When Nick Hurd was introduced as the longest-serving charities minister
at a reception at the Institute of Fundraising convention last week, he muttered something enigmatic about how much longer it would last. Whether under pressure or otherwise, it seems likely he had already knew by then that he would be going.
Another year, another Institute of Fundraising National Convention. Although for me, it was actually my first. I’m reliably informed by colleagues though that the emotive presentations, back-slapping of IoF board appointees old and new (and fundraisers in general) and appearance of celebrities last seen in the 1990s (Ruby Wax, Loyd Grossman) that took place over the three-day event was fairly typical convention protocol.
Here are three headlines that you didn’t read on ThirdSector.co.uk in recent weeks: ‘Police take swift and appropriate action after charity discovers serious crime’; ‘Charity Commission steps in to stop abuse of charitable assets and sector’s reputation’; and finally ‘Researcher reveals issue charities must understand in order to improve its standing’.
You might, however, have comes across the headlines ‘RNLI employee arrested on suspicion of fraud’, ‘Muslim Aid one of thirteen charities named as subjects of statutory inquiries’ and ‘Nearly half of business leaders ‘concerned about professionalism of charity heads’.
A squabble between a charity and an online giving site last week aptly demonstrates the nervousness that many charities feel in the wake of the collapse of the CharityGiving site last year.
The row – in which the two parties squared up through the media (i.e. me) – took place after George Overton of the children’s charity HCPT The Pilgrimage Trust, aired his grievances about a site called Giveall.org in a comment on the Third Sector website.
Simon Cowell asked me to go to tea with him this week. Actually that’s only partially true: more accurately, I was invited by a PR person to a rather civilised afternoon tea hosted by the TV talent guru and the media mogul Richard Desmond to celebrate the Health Lottery.
The lottery, which manages 51 society lotteries across Great Britain, has ruffled some sector feathers since it was set up in 2011, but it has also raised £50m for charities, CICs and other organisations working to combat health inequality. That’s good going: of course only a nasty cynic would point out that Desmond, who launched the game, had said it would raise £50m in year one alone.
“What is your big offer?” Sir Stephen Bubb, head of charity leaders body Acevo, asked charities minister Nick Hurd at last week’s Gathering of Social Leaders.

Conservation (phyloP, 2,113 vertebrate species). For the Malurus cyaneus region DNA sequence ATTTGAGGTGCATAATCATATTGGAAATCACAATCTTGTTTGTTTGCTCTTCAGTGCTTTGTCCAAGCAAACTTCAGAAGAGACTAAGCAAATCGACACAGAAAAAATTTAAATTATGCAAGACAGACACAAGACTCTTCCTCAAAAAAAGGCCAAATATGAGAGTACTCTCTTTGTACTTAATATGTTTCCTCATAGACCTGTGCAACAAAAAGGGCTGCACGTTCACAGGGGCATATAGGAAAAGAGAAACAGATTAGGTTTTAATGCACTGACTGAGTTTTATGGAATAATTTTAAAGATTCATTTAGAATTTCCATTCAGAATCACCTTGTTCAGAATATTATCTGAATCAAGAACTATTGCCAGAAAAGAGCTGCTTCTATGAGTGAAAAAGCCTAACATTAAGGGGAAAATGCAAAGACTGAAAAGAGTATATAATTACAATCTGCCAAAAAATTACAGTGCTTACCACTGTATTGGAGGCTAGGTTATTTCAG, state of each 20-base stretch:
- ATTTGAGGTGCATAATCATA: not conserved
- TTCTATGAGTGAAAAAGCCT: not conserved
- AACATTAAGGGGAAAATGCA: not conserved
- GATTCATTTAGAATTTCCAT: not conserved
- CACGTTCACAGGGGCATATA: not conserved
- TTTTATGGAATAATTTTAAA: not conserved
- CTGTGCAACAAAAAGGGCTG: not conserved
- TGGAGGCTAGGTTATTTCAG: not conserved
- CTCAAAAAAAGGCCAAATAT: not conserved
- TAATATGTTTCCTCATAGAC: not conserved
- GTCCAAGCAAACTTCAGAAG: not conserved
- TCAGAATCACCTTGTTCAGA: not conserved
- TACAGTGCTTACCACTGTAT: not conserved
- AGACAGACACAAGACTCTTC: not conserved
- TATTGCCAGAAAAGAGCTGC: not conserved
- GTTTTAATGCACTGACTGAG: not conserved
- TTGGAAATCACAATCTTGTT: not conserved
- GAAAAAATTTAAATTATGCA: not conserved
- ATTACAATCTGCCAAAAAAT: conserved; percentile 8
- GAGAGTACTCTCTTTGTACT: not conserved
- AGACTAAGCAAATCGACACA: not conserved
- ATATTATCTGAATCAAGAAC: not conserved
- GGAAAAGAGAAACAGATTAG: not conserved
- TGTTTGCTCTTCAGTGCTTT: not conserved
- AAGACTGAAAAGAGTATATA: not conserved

The speech that followed did not have any ‘big offer’ to woo the sector. Nor did the subsequent addresses by Lisa Nandy, Hurd’s shadow. Nor that of final speaker Jon Cruddas, the shadow cabinet office minister.
The Charity Commission’s class inquiry into ‘double defaulters’, charities who have failed to submit their annual accounts two or more times in the last five years, rumbles on.
Various reasons were given by the dozen charities whose non-compliant behaviour has been outlined in the reports released so far, in three batches of four; the first in January , the next in March, the most recent last week. And, albeit from a relatively small sample size, a pattern begins to emerge.
The Charity Commission offered the job of chief executive to Paula Sussex at the end of February, and finally got around to announcing it yesterday. The delay is officially explained as “normal processes of appointment and resignation.” Being translated, this tends to mean various kinds of horse-trading, to-ing and fro-ing with the Cabinet Office, and sorting out the details of what is known these days as “the package”. Public appointments always seem to be delayed and long drawn-out these days; but at least we’ve finally got there.
“Sixty-five is the new 50” was a statement that got many people at the launch of the Commission on the Voluntary Sector and Ageing’s first report smiling. But, despite effectively having 15 years taken off my age and being transported back to my twenties, I left the event feeling somewhat downbeat.
The report, ‘Age of Opportunity: Putting the ageing society of tomorrow on the agenda of the voluntary sector today’, was launched on April Fools Day, causing Dan Corry, chief executive of NPC to worry that people would think it was a prank. But a good number of people did turn up to find out what it was all about, even though a few who I spoke to said they were not sure what the commission would achieve.